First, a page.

Acute Stress Disorder

Acute stress disorder (ASD) is a trauma and stress-related disorder that typically develops within three days to one month after a traumatic event. Examples of such events are physical or sexual assault, the sudden death of a loved one, a car accident, a natural disaster or receiving a life-threatening medical diagnosis.  According to the American Psychiatric Association, “An estimated 13 to 21 percent of survivors of car accidents develop acute stress disorder and between 20 and 50 percent of survivors of assault, rape or mass shootings develop it.”

Symptoms of ASD generally last up to one month after the traumatic event, and may include:

  • Anxiety
  • Intrusive thoughts and memories
  • Nightmares
  • Avoidance of people, places or things that trigger memories
  • Dissociation
  • Changes in mood
  • Reckless or destructive behavior
  • Heart palpitations, difficulty breathing, abdominal pains or any other physical symptoms that can be caused by elevated stress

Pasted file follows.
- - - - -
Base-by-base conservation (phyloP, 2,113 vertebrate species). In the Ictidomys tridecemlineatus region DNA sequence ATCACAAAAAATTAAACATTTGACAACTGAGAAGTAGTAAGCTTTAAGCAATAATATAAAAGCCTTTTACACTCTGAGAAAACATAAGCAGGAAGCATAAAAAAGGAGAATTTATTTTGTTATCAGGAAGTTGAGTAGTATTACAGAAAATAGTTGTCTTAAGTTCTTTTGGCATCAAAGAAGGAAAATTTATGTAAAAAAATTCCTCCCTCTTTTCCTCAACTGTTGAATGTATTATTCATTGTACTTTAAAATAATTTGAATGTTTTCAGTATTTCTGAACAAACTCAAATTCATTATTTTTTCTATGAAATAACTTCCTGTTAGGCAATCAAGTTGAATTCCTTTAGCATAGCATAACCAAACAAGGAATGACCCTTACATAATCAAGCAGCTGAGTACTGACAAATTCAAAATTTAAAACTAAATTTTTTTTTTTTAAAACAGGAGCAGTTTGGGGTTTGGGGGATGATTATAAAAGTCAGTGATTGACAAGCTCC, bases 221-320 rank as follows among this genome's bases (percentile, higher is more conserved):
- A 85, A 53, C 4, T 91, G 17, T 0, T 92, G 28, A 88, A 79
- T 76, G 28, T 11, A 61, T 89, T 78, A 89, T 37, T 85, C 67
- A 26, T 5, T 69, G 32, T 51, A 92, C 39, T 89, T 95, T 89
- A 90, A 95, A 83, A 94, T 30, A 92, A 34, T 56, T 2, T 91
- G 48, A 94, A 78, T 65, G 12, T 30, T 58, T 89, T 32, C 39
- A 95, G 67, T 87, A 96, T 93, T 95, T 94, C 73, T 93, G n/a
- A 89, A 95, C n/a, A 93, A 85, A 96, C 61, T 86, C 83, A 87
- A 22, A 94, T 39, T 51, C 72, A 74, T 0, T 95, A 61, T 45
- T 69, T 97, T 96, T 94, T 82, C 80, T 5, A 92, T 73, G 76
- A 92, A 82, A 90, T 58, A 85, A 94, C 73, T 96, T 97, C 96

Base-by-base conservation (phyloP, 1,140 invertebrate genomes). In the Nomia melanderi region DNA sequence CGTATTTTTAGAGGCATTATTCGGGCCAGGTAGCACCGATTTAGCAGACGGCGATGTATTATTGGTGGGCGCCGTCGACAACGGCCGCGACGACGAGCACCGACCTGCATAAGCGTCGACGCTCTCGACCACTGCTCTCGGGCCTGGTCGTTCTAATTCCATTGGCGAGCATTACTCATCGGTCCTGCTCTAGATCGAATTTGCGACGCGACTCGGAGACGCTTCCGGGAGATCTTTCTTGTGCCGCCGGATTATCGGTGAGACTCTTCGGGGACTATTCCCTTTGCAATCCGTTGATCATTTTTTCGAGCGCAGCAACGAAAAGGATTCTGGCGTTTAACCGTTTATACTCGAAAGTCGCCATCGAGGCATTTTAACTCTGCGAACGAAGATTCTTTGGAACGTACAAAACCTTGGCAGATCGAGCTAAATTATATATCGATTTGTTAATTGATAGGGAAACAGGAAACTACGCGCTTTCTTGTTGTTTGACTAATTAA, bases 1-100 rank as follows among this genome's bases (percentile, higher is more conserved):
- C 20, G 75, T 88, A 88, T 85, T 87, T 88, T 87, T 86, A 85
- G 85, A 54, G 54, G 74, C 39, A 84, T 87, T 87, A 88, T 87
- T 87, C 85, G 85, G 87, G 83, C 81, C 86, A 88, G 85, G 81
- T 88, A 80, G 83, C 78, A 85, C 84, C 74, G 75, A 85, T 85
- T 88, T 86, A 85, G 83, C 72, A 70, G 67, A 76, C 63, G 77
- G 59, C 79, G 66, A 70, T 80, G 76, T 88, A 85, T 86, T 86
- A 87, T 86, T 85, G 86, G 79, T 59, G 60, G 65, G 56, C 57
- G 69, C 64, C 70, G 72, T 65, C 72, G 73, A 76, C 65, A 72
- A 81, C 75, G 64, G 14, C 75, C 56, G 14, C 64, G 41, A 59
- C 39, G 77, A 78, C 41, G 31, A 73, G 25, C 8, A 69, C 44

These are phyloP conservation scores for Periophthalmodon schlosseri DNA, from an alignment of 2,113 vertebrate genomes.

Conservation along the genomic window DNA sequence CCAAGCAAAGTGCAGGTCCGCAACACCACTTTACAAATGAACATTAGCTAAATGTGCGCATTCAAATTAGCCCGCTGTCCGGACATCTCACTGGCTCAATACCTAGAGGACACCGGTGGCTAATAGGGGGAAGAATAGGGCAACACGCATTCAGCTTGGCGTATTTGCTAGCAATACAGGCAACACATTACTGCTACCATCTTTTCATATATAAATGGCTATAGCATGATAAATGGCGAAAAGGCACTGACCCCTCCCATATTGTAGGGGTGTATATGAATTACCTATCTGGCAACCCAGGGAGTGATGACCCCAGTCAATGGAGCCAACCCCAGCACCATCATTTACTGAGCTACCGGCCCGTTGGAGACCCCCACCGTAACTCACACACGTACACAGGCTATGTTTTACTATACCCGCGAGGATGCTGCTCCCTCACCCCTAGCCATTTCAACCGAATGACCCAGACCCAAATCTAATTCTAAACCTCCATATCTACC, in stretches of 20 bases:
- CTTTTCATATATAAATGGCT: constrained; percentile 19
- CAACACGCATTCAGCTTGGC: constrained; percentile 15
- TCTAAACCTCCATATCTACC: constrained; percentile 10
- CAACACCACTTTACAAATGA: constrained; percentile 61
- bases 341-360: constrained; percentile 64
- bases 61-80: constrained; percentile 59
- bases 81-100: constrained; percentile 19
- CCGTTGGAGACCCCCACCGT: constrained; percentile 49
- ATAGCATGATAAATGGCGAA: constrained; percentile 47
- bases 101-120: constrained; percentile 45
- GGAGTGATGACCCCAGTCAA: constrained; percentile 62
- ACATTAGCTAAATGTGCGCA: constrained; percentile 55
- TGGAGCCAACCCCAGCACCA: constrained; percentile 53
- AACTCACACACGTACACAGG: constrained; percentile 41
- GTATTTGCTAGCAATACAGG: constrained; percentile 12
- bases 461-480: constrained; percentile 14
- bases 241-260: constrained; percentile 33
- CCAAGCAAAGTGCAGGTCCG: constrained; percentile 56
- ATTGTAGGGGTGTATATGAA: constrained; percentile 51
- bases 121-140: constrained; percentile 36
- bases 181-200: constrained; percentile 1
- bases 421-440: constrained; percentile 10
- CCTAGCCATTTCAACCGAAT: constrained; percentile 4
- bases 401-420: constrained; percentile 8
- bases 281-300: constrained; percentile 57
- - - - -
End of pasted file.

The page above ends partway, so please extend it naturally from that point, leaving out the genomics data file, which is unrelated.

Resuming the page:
If symptoms persist beyond one month, they are often indicative of the development of post-traumatic stress disorder (PTSD).

Anyone can develop ASD after experiencing a traumatic event.  People with ASD are at an increased risk for developing PTSD, this is why it’s important to receive treatment as soon as possible to prevent this progression.

ASD can be diagnosed after a person has experienced symptoms for at least three days.  A mental health provider will perform a series of examinations or evaluations to rule out causes such as health problems, substance abuse, medication side effects or other psychiatric disorders.

Treatment for ASD can involve cognitive behavioral therapy, medication or exposure-based therapies.

To schedule an appointment with a mental health professional at Jamaica Hospital Medical Center, please call 718-206-5575.

All content of this newsletter is intended for general information purposes only and is not intended or implied to be a substitute for professional medical advice, diagnosis or treatment. Please consult a medical professional before adopting any of the suggestions on this page. You must never disregard professional medical advice or delay seeking medical treatment based upon any content of this newsletter. PROMPTLY CONSULT YOUR PHYSICIAN OR CALL 911 IF YOU BELIEVE YOU HAVE A MEDICAL EMERGENCY.